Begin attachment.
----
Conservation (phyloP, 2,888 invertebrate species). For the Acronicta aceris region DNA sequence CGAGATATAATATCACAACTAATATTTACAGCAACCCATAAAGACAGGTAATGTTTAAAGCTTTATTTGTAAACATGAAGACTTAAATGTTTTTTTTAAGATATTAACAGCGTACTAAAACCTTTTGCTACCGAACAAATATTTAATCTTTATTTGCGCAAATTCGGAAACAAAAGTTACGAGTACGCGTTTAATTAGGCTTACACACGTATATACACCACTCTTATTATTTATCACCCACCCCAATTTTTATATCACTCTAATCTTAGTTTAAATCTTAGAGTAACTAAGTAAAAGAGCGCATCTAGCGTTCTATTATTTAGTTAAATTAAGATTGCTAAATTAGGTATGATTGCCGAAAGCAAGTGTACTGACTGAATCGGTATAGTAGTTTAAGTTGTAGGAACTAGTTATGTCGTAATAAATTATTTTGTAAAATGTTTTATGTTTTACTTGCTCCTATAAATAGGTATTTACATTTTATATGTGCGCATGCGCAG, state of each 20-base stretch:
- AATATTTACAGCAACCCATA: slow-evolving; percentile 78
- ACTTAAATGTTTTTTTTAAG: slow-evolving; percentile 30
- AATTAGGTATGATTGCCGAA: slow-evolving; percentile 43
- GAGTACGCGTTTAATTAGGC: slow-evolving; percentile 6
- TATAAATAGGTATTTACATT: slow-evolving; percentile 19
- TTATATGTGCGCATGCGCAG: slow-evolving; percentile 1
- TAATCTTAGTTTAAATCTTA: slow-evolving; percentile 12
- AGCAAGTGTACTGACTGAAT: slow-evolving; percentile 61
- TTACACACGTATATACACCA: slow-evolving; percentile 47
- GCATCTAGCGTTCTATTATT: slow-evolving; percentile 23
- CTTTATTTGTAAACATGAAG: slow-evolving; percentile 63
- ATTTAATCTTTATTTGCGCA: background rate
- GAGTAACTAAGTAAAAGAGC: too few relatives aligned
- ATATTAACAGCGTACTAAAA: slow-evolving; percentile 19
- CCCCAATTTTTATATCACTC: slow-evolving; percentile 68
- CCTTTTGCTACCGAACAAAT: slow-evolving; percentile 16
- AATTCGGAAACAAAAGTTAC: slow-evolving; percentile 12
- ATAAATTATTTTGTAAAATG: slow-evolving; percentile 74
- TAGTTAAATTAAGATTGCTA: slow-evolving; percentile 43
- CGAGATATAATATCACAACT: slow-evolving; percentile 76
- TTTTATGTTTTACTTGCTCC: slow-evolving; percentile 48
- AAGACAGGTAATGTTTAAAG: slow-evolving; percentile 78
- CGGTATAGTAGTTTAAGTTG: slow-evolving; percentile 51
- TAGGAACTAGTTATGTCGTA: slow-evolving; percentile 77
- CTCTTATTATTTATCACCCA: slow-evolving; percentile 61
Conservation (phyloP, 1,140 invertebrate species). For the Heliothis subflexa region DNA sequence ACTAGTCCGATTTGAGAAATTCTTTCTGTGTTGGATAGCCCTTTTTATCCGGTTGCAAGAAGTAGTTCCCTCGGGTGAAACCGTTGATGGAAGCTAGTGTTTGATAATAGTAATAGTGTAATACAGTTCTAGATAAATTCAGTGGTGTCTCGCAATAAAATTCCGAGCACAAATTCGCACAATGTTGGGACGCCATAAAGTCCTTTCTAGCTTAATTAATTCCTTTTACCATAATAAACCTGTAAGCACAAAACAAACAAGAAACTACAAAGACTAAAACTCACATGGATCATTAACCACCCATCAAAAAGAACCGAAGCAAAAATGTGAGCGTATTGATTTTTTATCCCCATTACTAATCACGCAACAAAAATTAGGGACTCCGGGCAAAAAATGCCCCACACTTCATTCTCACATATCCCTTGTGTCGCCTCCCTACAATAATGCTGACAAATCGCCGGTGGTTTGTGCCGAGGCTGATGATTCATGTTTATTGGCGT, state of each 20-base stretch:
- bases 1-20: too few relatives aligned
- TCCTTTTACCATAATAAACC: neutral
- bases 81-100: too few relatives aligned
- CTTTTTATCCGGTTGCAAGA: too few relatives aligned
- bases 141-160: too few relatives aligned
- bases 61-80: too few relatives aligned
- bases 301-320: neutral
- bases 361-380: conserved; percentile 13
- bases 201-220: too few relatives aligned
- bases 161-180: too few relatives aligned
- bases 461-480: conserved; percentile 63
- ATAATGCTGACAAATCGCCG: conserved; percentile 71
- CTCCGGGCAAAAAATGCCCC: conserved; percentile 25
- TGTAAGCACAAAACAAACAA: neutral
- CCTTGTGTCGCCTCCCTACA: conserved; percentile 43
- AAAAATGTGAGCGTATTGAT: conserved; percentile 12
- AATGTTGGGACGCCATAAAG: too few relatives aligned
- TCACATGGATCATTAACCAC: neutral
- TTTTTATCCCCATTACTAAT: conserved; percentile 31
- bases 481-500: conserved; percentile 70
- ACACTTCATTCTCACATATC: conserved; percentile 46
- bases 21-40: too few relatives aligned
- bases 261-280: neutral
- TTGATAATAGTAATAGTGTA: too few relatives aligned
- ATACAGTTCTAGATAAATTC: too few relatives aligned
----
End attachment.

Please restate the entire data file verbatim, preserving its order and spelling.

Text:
Conservation (phyloP, 2,888 invertebrate species). For the Acronicta aceris region DNA sequence CGAGATATAATATCACAACTAATATTTACAGCAACCCATAAAGACAGGTAATGTTTAAAGCTTTATTTGTAAACATGAAGACTTAAATGTTTTTTTTAAGATATTAACAGCGTACTAAAACCTTTTGCTACCGAACAAATATTTAATCTTTATTTGCGCAAATTCGGAAACAAAAGTTACGAGTACGCGTTTAATTAGGCTTACACACGTATATACACCACTCTTATTATTTATCACCCACCCCAATTTTTATATCACTCTAATCTTAGTTTAAATCTTAGAGTAACTAAGTAAAAGAGCGCATCTAGCGTTCTATTATTTAGTTAAATTAAGATTGCTAAATTAGGTATGATTGCCGAAAGCAAGTGTACTGACTGAATCGGTATAGTAGTTTAAGTTGTAGGAACTAGTTATGTCGTAATAAATTATTTTGTAAAATGTTTTATGTTTTACTTGCTCCTATAAATAGGTATTTACATTTTATATGTGCGCATGCGCAG, state of each 20-base stretch:
- AATATTTACAGCAACCCATA: slow-evolving; percentile 78
- ACTTAAATGTTTTTTTTAAG: slow-evolving; percentile 30
- AATTAGGTATGATTGCCGAA: slow-evolving; percentile 43
- GAGTACGCGTTTAATTAGGC: slow-evolving; percentile 6
- TATAAATAGGTATTTACATT: slow-evolving; percentile 19
- TTATATGTGCGCATGCGCAG: slow-evolving; percentile 1
- TAATCTTAGTTTAAATCTTA: slow-evolving; percentile 12
- AGCAAGTGTACTGACTGAAT: slow-evolving; percentile 61
- TTACACACGTATATACACCA: slow-evolving; percentile 47
- GCATCTAGCGTTCTATTATT: slow-evolving; percentile 23
- CTTTATTTGTAAACATGAAG: slow-evolving; percentile 63
- ATTTAATCTTTATTTGCGCA: background rate
- GAGTAACTAAGTAAAAGAGC: too few relatives aligned
- ATATTAACAGCGTACTAAAA: slow-evolving; percentile 19
- CCCCAATTTTTATATCACTC: slow-evolving; percentile 68
- CCTTTTGCTACCGAACAAAT: slow-evolving; percentile 16
- AATTCGGAAACAAAAGTTAC: slow-evolving; percentile 12
- ATAAATTATTTTGTAAAATG: slow-evolving; percentile 74
- TAGTTAAATTAAGATTGCTA: slow-evolving; percentile 43
- CGAGATATAATATCACAACT: slow-evolving; percentile 76
- TTTTATGTTTTACTTGCTCC: slow-evolving; percentile 48
- AAGACAGGTAATGTTTAAAG: slow-evolving; percentile 78
- CGGTATAGTAGTTTAAGTTG: slow-evolving; percentile 51
- TAGGAACTAGTTATGTCGTA: slow-evolving; percentile 77
- CTCTTATTATTTATCACCCA: slow-evolving; percentile 61
Conservation (phyloP, 1,140 invertebrate species). For the Heliothis subflexa region DNA sequence ACTAGTCCGATTTGAGAAATTCTTTCTGTGTTGGATAGCCCTTTTTATCCGGTTGCAAGAAGTAGTTCCCTCGGGTGAAACCGTTGATGGAAGCTAGTGTTTGATAATAGTAATAGTGTAATACAGTTCTAGATAAATTCAGTGGTGTCTCGCAATAAAATTCCGAGCACAAATTCGCACAATGTTGGGACGCCATAAAGTCCTTTCTAGCTTAATTAATTCCTTTTACCATAATAAACCTGTAAGCACAAAACAAACAAGAAACTACAAAGACTAAAACTCACATGGATCATTAACCACCCATCAAAAAGAACCGAAGCAAAAATGTGAGCGTATTGATTTTTTATCCCCATTACTAATCACGCAACAAAAATTAGGGACTCCGGGCAAAAAATGCCCCACACTTCATTCTCACATATCCCTTGTGTCGCCTCCCTACAATAATGCTGACAAATCGCCGGTGGTTTGTGCCGAGGCTGATGATTCATGTTTATTGGCGT, state of each 20-base stretch:
- bases 1-20: too few relatives aligned
- TCCTTTTACCATAATAAACC: neutral
- bases 81-100: too few relatives aligned
- CTTTTTATCCGGTTGCAAGA: too few relatives aligned
- bases 141-160: too few relatives aligned
- bases 61-80: too few relatives aligned
- bases 301-320: neutral
- bases 361-380: conserved; percentile 13
- bases 201-220: too few relatives aligned
- bases 161-180: too few relatives aligned
- bases 461-480: conserved; percentile 63
- ATAATGCTGACAAATCGCCG: conserved; percentile 71
- CTCCGGGCAAAAAATGCCCC: conserved; percentile 25
- TGTAAGCACAAAACAAACAA: neutral
- CCTTGTGTCGCCTCCCTACA: conserved; percentile 43
- AAAAATGTGAGCGTATTGAT: conserved; percentile 12
- AATGTTGGGACGCCATAAAG: too few relatives aligned
- TCACATGGATCATTAACCAC: neutral
- TTTTTATCCCCATTACTAAT: conserved; percentile 31
- bases 481-500: conserved; percentile 70
- ACACTTCATTCTCACATATC: conserved; percentile 46
- bases 21-40: too few relatives aligned
- bases 261-280: neutral
- TTGATAATAGTAATAGTGTA: too few relatives aligned
- ATACAGTTCTAGATAAATTC: too few relatives aligned